We stop being tossed here and there by the world because we don’t really care what the world dishes out any more. When we become a servant of the God who is in control of the universe, when we love and allow ourselves to be loved by Almighty God, when we turn from all the selfish things that we have done in the past and put ourselves under His protection, amazing things happen:

Wonder Women:

Fear God Only

Romans 8:15
For you have not received a spirit of slavery leading to fear again, but you have received a spirit of adoption as sons by which we cry out, “Abba! Father!”

Psalm 145:19
He will fulfill the desire of those who fear Him; He will also hear their cry and will save them.

2 Timothy 1:7
For God has not given us a spirit of fear, but of power and love and of a sound mind.

Psalm 118:6
The Lord is for me; I will not fear; what can man do to me?

Psalm 27:1
The Lord is my light and my salvation; whom shall I fear?
The Lord is the defense of my life; whom shall I dread?

Job 4:6
Is not your fear of God your confidence and the integrity of your ways your hope?

Isaiah 41:10
Do not fear for I am with you.
Do not anxiously look about, you for I am your God.
I will strengthen you, surely I will help you,
Surely I will uphold you with my righteous right hand.

Philippians 4:6
Be anxious for nothing, but in everything, by prayer and supplication, with thanksgiving, let your requests be made known to God. And the peace of God, which passes all understanding, will guard your hearts and minds in Christ Jesus.

Philippians 1:27-28
Only conduct yourselves in a manner worthy of the gospel of Christ, so that whether I come and see you or remain absent, I will hear of you that you are standing firm in one spirit, with one mind striving together for the faith of the gospel; in no way alarmed by your opponents—which is a sign of destruction for them, but of salvation for you, and that too, from God.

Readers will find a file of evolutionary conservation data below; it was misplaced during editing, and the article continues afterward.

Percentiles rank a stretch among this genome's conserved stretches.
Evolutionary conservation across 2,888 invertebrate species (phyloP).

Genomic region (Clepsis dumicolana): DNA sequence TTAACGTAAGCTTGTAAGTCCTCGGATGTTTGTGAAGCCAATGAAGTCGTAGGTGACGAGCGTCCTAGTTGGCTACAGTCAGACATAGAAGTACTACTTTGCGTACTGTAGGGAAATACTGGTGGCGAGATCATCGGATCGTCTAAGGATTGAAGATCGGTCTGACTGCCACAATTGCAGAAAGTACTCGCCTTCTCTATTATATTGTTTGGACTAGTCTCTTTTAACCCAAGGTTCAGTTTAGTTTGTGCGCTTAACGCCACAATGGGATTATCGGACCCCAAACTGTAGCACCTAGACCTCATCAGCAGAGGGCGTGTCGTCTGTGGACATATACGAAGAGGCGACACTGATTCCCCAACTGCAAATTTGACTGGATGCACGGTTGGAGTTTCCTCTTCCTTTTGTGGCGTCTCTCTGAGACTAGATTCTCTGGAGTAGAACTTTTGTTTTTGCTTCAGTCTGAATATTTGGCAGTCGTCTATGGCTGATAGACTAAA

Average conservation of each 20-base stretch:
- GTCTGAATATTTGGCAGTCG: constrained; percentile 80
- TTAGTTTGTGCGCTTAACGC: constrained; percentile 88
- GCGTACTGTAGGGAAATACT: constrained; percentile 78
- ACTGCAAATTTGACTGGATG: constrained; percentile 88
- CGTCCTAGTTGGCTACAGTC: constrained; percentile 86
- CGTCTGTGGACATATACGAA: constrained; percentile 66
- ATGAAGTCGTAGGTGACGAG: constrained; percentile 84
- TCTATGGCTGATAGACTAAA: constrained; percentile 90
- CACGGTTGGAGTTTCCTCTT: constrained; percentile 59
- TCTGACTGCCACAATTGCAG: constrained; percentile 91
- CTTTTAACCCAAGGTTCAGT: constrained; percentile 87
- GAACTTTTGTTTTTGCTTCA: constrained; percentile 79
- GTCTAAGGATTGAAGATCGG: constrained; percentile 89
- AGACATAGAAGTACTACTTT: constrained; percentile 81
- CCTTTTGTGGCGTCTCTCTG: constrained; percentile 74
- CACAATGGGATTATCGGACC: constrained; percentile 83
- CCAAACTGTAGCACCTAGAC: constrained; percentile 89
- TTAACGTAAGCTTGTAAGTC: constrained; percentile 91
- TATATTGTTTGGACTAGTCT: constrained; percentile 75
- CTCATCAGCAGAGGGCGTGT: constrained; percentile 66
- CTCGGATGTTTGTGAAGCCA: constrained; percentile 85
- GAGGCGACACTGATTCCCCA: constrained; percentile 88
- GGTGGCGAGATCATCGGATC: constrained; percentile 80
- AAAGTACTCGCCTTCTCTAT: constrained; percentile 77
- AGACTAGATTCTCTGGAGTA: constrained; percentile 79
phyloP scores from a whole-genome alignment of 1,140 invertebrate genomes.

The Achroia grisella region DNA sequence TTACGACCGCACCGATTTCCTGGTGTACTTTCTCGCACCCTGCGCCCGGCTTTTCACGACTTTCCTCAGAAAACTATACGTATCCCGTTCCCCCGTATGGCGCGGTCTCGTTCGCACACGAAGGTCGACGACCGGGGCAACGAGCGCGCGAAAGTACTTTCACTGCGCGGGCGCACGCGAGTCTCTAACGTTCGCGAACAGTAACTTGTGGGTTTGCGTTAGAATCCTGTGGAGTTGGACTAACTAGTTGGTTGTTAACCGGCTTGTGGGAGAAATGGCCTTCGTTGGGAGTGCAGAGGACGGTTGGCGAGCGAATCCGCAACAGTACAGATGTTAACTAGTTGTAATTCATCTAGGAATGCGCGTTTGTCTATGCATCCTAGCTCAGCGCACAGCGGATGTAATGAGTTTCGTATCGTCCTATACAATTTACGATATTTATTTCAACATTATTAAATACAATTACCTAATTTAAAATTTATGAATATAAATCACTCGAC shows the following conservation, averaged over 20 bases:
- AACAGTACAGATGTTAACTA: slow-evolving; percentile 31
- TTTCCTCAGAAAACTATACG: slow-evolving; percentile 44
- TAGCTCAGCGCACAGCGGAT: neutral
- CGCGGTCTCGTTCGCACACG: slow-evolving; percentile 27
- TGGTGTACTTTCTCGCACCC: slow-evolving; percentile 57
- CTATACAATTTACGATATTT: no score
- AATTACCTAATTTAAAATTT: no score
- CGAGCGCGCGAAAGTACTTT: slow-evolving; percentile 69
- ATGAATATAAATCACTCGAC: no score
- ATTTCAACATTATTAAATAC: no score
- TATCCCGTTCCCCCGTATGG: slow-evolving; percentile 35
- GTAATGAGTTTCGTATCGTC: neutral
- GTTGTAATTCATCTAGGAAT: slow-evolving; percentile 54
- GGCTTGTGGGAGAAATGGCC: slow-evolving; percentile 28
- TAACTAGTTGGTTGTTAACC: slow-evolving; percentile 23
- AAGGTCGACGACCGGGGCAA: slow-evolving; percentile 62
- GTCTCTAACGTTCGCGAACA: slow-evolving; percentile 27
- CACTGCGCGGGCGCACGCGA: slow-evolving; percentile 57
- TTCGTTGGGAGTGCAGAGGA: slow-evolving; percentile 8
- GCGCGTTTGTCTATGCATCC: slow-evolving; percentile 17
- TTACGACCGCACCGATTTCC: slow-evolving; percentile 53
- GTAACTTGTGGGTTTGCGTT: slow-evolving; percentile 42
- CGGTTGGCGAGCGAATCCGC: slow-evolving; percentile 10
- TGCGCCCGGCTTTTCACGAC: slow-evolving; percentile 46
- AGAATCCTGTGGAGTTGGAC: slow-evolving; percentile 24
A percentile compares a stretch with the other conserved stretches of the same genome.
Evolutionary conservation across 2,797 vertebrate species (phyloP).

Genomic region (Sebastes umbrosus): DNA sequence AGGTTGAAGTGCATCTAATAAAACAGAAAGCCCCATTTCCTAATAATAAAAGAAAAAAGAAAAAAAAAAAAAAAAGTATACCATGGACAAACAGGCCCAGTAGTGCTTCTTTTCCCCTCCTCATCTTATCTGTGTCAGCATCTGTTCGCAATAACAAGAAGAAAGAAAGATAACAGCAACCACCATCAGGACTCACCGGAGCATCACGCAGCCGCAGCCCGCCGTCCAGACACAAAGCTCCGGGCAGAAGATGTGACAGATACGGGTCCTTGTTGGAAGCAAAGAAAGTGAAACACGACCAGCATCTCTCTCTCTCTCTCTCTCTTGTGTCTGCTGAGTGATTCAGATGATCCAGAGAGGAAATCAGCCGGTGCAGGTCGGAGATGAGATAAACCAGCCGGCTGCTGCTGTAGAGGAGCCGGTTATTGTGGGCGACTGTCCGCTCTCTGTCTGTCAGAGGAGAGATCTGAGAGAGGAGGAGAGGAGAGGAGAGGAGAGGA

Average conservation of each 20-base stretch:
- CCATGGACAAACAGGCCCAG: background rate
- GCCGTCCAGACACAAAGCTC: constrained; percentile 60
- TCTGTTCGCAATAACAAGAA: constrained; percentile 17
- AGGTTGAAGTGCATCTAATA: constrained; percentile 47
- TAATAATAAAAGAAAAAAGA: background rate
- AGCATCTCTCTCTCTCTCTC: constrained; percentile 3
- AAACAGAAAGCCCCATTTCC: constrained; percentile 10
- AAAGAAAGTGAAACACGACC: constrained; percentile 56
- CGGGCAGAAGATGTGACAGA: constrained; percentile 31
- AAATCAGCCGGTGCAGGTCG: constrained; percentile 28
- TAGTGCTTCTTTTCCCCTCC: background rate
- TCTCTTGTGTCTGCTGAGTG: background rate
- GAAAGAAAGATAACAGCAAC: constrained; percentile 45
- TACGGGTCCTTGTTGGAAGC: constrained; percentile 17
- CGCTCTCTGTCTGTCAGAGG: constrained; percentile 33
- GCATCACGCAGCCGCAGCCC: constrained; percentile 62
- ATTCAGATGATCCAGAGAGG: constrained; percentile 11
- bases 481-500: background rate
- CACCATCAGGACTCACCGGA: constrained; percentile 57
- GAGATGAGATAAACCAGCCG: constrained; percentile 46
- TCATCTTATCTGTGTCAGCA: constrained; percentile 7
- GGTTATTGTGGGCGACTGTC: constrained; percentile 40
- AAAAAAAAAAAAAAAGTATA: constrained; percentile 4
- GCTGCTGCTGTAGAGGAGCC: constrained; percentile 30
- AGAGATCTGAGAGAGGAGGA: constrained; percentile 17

Repent

Numbers 5:5-8
Then the LORD spoke to Moses, saying,
Speak to the sons of Israel, ‘When a man or woman commits any of the sins of mankind, acting unfaithfully against the LORD, and that person is guilty,
then he shall confess his sins which he has committed, and he shall make restitution in full for his wrong and add to it one-fifth of it, and give it to him whom he has wronged.
Or
1. Stop what you are doing.
2. Say what you did wrong
3. Clean up your mess plus a little.
How many women here can think of someone who harmed your child simply because they would not follow these basic principles?
How many women here, because they have seen the destruction that pride that prevents repentance can cause, do not want to be like that person?
Can Forgive
The bible paints a picture of the transaction of repentance and forgiveness. When we are humble, and repentance begins to come easily for us, we realize, with out panic, that we screw up a lot! And that recognition that we are so flawed gives us the humility to forgive, from our hearts, those who have wronged us and our children. (All the while holding them accountable).

Tend His Sheep

John 21:15-22